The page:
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In re Adelsberg

Supreme Court of New York, Second Department

March 22, 2017

In the Matter of Howard M. Adelsberg, admitted as Howard Michael Adelsberg, an attorney and counselor-at-law. Grievance Committee for the Tenth Judicial District, petitioner; Howard M. Adelsberg, respondent. Attorney Registration No. 2101970

         DISCIPLINARY PROCEEDING instituted by the Grievance Committee for the Tenth Judicial District. The respondent was admitted to the Bar at a term of the Appellate Division of the Supreme Court in the First Judicial Department on December 8, 1986. By decision and order on motion of this Court dated June 2, 2016, the Court, on its own motion, authorized the Grievance Committee to institute and prosecute a disciplinary proceeding against the respondent and the issues raised were referred to the Honorable Patrick A. Sweeney, as Special Referee, to hear and report.

          Mitchell T. Borkowsky, Hauppauge, NY (Robert H. Cabble of counsel), for petitioner.

          Howard Benjamin, New York, NY, for respondent.

          RANDALL T. ENG, P.J. WILLIAM F. MASTRO MARK C. DILLON RUTH C. BALKIN L. PRISCILLA HALL, JJ.

          OPINION & ORDER

          PER CURIAM

         The Grievance Committee for the Tenth Judicial District (hereinafter the petitioner) served the respondent with a petition dated July 1, 2015, containing five charges of professional misconduct. After a preliminary conference held on February 10, 2016, and a hearing conducted on April 19, 2016, the Special Referee sustained all charges, in a report dated August 12, 2016. The petitioner now moves to confirm the Special Referee's report and to impose such discipline as this Court deems just and proper. The affirmation in response submitted by the respondent's counsel requests that a public censure be imposed in view of the evidence presented in mitigation.

         The Petition

         Charge one, as amended, alleges that the respondent, while in possession of funds belonging to other persons, incident to his practice of law, failed to make or maintain appropriate ledger books or similar required bookkeeping records for his attorney IOLA trust account, and failed to make accurate entries of all financial transactions in a ledger or similar record in the regular course of his practice, at or near the time of the act, condition, or event recorded, in violation of rule 1.15(d)(1) and (2) of the Rules of Professional Conduct (22 NYCRR 1200.0) as follows:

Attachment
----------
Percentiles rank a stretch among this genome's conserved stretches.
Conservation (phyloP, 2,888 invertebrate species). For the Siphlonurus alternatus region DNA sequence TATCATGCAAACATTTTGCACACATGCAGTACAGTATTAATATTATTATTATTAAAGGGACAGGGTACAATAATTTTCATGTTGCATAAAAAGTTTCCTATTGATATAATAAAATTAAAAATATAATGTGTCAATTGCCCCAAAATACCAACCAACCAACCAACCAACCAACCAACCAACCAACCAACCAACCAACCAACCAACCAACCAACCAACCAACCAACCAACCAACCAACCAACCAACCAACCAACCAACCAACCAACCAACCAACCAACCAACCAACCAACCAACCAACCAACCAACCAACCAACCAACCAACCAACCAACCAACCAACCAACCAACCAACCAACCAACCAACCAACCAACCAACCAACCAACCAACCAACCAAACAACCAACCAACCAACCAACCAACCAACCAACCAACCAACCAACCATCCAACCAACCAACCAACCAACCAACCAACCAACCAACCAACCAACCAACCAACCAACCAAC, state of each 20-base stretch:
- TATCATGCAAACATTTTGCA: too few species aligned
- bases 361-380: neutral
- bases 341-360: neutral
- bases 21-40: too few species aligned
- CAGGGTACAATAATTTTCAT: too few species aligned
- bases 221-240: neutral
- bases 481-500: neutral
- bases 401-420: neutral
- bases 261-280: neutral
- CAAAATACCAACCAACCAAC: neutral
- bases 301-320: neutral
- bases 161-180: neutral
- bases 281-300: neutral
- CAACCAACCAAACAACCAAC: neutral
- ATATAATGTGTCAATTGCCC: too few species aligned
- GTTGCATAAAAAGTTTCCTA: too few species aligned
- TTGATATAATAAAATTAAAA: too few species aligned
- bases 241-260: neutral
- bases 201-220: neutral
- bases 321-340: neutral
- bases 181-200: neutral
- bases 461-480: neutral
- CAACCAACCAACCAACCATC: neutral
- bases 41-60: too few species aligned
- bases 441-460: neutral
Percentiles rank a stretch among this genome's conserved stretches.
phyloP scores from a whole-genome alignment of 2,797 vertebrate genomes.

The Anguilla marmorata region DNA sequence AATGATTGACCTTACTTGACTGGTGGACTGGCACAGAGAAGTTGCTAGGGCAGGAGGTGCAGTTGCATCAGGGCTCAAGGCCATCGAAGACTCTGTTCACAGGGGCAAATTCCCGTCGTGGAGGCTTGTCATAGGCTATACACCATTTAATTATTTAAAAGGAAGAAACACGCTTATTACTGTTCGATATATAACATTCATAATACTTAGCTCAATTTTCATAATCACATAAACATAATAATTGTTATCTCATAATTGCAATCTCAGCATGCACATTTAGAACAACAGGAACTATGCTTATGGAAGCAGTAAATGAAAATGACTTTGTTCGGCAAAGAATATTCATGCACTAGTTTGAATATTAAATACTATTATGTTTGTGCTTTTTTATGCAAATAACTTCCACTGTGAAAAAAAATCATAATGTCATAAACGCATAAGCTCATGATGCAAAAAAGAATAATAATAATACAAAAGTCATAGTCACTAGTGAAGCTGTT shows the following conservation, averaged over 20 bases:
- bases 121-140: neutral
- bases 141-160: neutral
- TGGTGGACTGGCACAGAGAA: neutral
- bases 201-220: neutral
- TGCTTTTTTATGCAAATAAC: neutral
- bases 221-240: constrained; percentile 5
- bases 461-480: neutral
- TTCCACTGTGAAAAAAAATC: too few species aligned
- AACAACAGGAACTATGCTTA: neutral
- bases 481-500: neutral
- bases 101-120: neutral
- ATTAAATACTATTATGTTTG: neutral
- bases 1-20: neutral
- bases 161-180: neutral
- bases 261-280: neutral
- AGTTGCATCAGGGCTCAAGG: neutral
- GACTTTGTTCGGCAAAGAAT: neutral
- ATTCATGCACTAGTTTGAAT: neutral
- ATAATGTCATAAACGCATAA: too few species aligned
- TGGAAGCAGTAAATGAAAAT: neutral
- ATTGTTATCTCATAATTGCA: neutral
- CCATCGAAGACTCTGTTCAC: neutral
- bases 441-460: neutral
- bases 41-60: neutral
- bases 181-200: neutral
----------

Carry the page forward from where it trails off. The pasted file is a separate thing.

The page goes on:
1. At all relevant times, the respondent maintained an attorney trust account at JP Morgan Chase Bank, under account number XXXXX5491, and denominated "Law Office of Howard M. Adelsberg Attorney Trust Account IOLA" (hereinafter the IOLA account).

         2. At all relevant times, the respondent maintained an operating account at JP Morgan Chase Bank, under account number XXXXX6622 (hereinafter the operating account).

         3. By letter dated April 8, 2014, the petitioner provided the respondent with a copy of a dishonored check notification from the Lawyers' Fund for Client Protection, advising that IOLA check numbered 1061, for $24, 229.85 (hereinafter the subject check), drawn against the IOLA account, was dishonored when presented for payment on February 25, 2014, due to insufficient funds, the available balance being $22, 229.85.

         4. In the petitioner's April 8, 2014, letter, the respondent was asked to provide, within 20 days, an explanation of the circumstances that caused the subject check to be drawn against insufficient funds, as well as the following bank and bookkeeping records:

         a. Records of all deposits in and withdrawals from the account, which specifically identify the date, source, and description of each item deposited, as well as the date, payee, and purpose of each withdrawal or disbursement; the names of all persons for whom the funds are or were held, and the names of all persons to whom such funds were disbursed;

         b. All checkbooks and check stubs, bank statements, pre-numbered cancelled checks (front and back), and duplicate deposit slips, for the six months preceding the date that the subject check was dishonored; and

         c. The identity of the source or sources of the funds (i.e., what amount belongs to what client) that comprised the opening balance in the earliest banking statement provided.

         5. By letter dated April 8, 2014, the respondent, by counsel, explained that the subject check related to a personal injury matter, identified as the Foy matter, and was made payable to a law firm as that firm's referral/participation fee in the Foy matter.

         6. The respondent further explained in his April 8, 2014, letter that the insufficiency in the IOLA account on February 25, 2014, resulted from an error the respondent made on February 6, 2014, in an unrelated matter, the Sibaja matter, in which the respondent withdrew $4, 872.05 for his legal fee in that matter. The respondent stated that he should have withdrawn only $2, 872.05, and thus, he overdisbursed his legal fee in the Sibaja matter by $2, 000, the amount of the deficiency on February 25, 2014.

         7. On or about March 10, 2014, upon being notified of the dishonored check, the respondent deposited $2, 100 into the IOLA account.

         8. On March 12, 2014, the subject check was re-presented for payment and honored, leaving a ...


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